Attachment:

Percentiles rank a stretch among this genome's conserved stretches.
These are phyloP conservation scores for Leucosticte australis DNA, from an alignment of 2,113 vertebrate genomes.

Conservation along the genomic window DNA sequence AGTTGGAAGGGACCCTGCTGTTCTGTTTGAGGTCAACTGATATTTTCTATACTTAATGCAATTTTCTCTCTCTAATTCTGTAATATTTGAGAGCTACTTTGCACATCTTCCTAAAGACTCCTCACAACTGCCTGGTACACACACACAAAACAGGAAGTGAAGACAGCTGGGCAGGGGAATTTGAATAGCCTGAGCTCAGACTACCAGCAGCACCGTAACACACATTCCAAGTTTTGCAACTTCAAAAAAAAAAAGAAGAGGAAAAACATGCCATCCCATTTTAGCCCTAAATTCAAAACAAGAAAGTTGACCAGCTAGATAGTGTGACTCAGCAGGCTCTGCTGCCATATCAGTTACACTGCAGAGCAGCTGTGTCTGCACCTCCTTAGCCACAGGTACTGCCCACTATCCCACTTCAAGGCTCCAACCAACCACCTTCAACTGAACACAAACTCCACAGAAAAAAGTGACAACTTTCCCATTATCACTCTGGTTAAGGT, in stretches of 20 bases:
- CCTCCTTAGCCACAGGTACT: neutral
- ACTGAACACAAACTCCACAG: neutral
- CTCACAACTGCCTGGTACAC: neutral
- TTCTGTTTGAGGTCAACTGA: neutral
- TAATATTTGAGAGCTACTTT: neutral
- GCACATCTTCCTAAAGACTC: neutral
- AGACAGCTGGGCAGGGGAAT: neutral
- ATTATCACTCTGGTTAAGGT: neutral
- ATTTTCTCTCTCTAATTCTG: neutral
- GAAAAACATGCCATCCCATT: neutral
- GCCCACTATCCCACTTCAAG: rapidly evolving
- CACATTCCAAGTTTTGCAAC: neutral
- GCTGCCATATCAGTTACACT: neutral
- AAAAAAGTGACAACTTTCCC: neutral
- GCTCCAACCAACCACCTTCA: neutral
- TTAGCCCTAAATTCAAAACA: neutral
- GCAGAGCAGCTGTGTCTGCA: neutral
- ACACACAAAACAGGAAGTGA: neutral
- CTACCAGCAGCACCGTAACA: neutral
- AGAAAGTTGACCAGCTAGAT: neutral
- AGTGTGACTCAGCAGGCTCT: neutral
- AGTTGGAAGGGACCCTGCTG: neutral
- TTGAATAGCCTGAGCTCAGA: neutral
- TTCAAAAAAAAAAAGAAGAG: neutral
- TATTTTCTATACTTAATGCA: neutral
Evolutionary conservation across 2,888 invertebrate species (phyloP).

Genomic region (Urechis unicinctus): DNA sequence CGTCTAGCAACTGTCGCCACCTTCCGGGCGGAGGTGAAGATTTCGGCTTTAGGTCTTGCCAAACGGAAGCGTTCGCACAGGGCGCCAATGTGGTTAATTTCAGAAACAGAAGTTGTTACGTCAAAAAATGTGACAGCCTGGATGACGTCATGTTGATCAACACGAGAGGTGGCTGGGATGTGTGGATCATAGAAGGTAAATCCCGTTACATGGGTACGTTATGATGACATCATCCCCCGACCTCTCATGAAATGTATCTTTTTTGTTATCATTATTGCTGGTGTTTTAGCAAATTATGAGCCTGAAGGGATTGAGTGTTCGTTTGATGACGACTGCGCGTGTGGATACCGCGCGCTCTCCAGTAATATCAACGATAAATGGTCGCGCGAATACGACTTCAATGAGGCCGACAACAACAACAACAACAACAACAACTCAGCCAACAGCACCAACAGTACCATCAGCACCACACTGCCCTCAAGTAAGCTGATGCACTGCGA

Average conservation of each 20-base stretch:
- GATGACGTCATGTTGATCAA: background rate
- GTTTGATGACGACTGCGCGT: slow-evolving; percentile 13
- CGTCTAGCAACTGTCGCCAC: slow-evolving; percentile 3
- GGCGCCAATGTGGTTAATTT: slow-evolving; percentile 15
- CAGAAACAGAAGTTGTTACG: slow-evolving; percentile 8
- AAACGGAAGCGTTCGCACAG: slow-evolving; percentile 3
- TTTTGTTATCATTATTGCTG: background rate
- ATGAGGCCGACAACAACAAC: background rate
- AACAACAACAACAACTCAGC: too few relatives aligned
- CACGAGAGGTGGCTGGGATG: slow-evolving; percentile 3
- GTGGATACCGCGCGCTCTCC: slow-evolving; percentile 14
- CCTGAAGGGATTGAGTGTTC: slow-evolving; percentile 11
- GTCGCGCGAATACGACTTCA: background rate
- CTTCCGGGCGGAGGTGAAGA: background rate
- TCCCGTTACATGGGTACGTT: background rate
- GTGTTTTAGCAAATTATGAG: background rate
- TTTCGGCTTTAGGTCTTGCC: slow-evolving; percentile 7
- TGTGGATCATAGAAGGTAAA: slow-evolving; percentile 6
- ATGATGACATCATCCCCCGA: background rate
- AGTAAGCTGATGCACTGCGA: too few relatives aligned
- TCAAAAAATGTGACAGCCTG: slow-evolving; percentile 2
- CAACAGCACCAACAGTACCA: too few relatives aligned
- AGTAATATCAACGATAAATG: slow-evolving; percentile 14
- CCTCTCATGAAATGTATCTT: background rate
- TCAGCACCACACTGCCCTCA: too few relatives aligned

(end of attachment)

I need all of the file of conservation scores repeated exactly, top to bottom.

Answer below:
Percentiles rank a stretch among this genome's conserved stretches.
These are phyloP conservation scores for Leucosticte australis DNA, from an alignment of 2,113 vertebrate genomes.

Conservation along the genomic window DNA sequence AGTTGGAAGGGACCCTGCTGTTCTGTTTGAGGTCAACTGATATTTTCTATACTTAATGCAATTTTCTCTCTCTAATTCTGTAATATTTGAGAGCTACTTTGCACATCTTCCTAAAGACTCCTCACAACTGCCTGGTACACACACACAAAACAGGAAGTGAAGACAGCTGGGCAGGGGAATTTGAATAGCCTGAGCTCAGACTACCAGCAGCACCGTAACACACATTCCAAGTTTTGCAACTTCAAAAAAAAAAAGAAGAGGAAAAACATGCCATCCCATTTTAGCCCTAAATTCAAAACAAGAAAGTTGACCAGCTAGATAGTGTGACTCAGCAGGCTCTGCTGCCATATCAGTTACACTGCAGAGCAGCTGTGTCTGCACCTCCTTAGCCACAGGTACTGCCCACTATCCCACTTCAAGGCTCCAACCAACCACCTTCAACTGAACACAAACTCCACAGAAAAAAGTGACAACTTTCCCATTATCACTCTGGTTAAGGT, in stretches of 20 bases:
- CCTCCTTAGCCACAGGTACT: neutral
- ACTGAACACAAACTCCACAG: neutral
- CTCACAACTGCCTGGTACAC: neutral
- TTCTGTTTGAGGTCAACTGA: neutral
- TAATATTTGAGAGCTACTTT: neutral
- GCACATCTTCCTAAAGACTC: neutral
- AGACAGCTGGGCAGGGGAAT: neutral
- ATTATCACTCTGGTTAAGGT: neutral
- ATTTTCTCTCTCTAATTCTG: neutral
- GAAAAACATGCCATCCCATT: neutral
- GCCCACTATCCCACTTCAAG: rapidly evolving
- CACATTCCAAGTTTTGCAAC: neutral
- GCTGCCATATCAGTTACACT: neutral
- AAAAAAGTGACAACTTTCCC: neutral
- GCTCCAACCAACCACCTTCA: neutral
- TTAGCCCTAAATTCAAAACA: neutral
- GCAGAGCAGCTGTGTCTGCA: neutral
- ACACACAAAACAGGAAGTGA: neutral
- CTACCAGCAGCACCGTAACA: neutral
- AGAAAGTTGACCAGCTAGAT: neutral
- AGTGTGACTCAGCAGGCTCT: neutral
- AGTTGGAAGGGACCCTGCTG: neutral
- TTGAATAGCCTGAGCTCAGA: neutral
- TTCAAAAAAAAAAAGAAGAG: neutral
- TATTTTCTATACTTAATGCA: neutral
Evolutionary conservation across 2,888 invertebrate species (phyloP).

Genomic region (Urechis unicinctus): DNA sequence CGTCTAGCAACTGTCGCCACCTTCCGGGCGGAGGTGAAGATTTCGGCTTTAGGTCTTGCCAAACGGAAGCGTTCGCACAGGGCGCCAATGTGGTTAATTTCAGAAACAGAAGTTGTTACGTCAAAAAATGTGACAGCCTGGATGACGTCATGTTGATCAACACGAGAGGTGGCTGGGATGTGTGGATCATAGAAGGTAAATCCCGTTACATGGGTACGTTATGATGACATCATCCCCCGACCTCTCATGAAATGTATCTTTTTTGTTATCATTATTGCTGGTGTTTTAGCAAATTATGAGCCTGAAGGGATTGAGTGTTCGTTTGATGACGACTGCGCGTGTGGATACCGCGCGCTCTCCAGTAATATCAACGATAAATGGTCGCGCGAATACGACTTCAATGAGGCCGACAACAACAACAACAACAACAACAACTCAGCCAACAGCACCAACAGTACCATCAGCACCACACTGCCCTCAAGTAAGCTGATGCACTGCGA

Average conservation of each 20-base stretch:
- GATGACGTCATGTTGATCAA: background rate
- GTTTGATGACGACTGCGCGT: slow-evolving; percentile 13
- CGTCTAGCAACTGTCGCCAC: slow-evolving; percentile 3
- GGCGCCAATGTGGTTAATTT: slow-evolving; percentile 15
- CAGAAACAGAAGTTGTTACG: slow-evolving; percentile 8
- AAACGGAAGCGTTCGCACAG: slow-evolving; percentile 3
- TTTTGTTATCATTATTGCTG: background rate
- ATGAGGCCGACAACAACAAC: background rate
- AACAACAACAACAACTCAGC: too few relatives aligned
- CACGAGAGGTGGCTGGGATG: slow-evolving; percentile 3
- GTGGATACCGCGCGCTCTCC: slow-evolving; percentile 14
- CCTGAAGGGATTGAGTGTTC: slow-evolving; percentile 11
- GTCGCGCGAATACGACTTCA: background rate
- CTTCCGGGCGGAGGTGAAGA: background rate
- TCCCGTTACATGGGTACGTT: background rate
- GTGTTTTAGCAAATTATGAG: background rate
- TTTCGGCTTTAGGTCTTGCC: slow-evolving; percentile 7
- TGTGGATCATAGAAGGTAAA: slow-evolving; percentile 6
- ATGATGACATCATCCCCCGA: background rate
- AGTAAGCTGATGCACTGCGA: too few relatives aligned
- TCAAAAAATGTGACAGCCTG: slow-evolving; percentile 2
- CAACAGCACCAACAGTACCA: too few relatives aligned
- AGTAATATCAACGATAAATG: slow-evolving; percentile 14
- CCTCTCATGAAATGTATCTT: background rate
- TCAGCACCACACTGCCCTCA: too few relatives aligned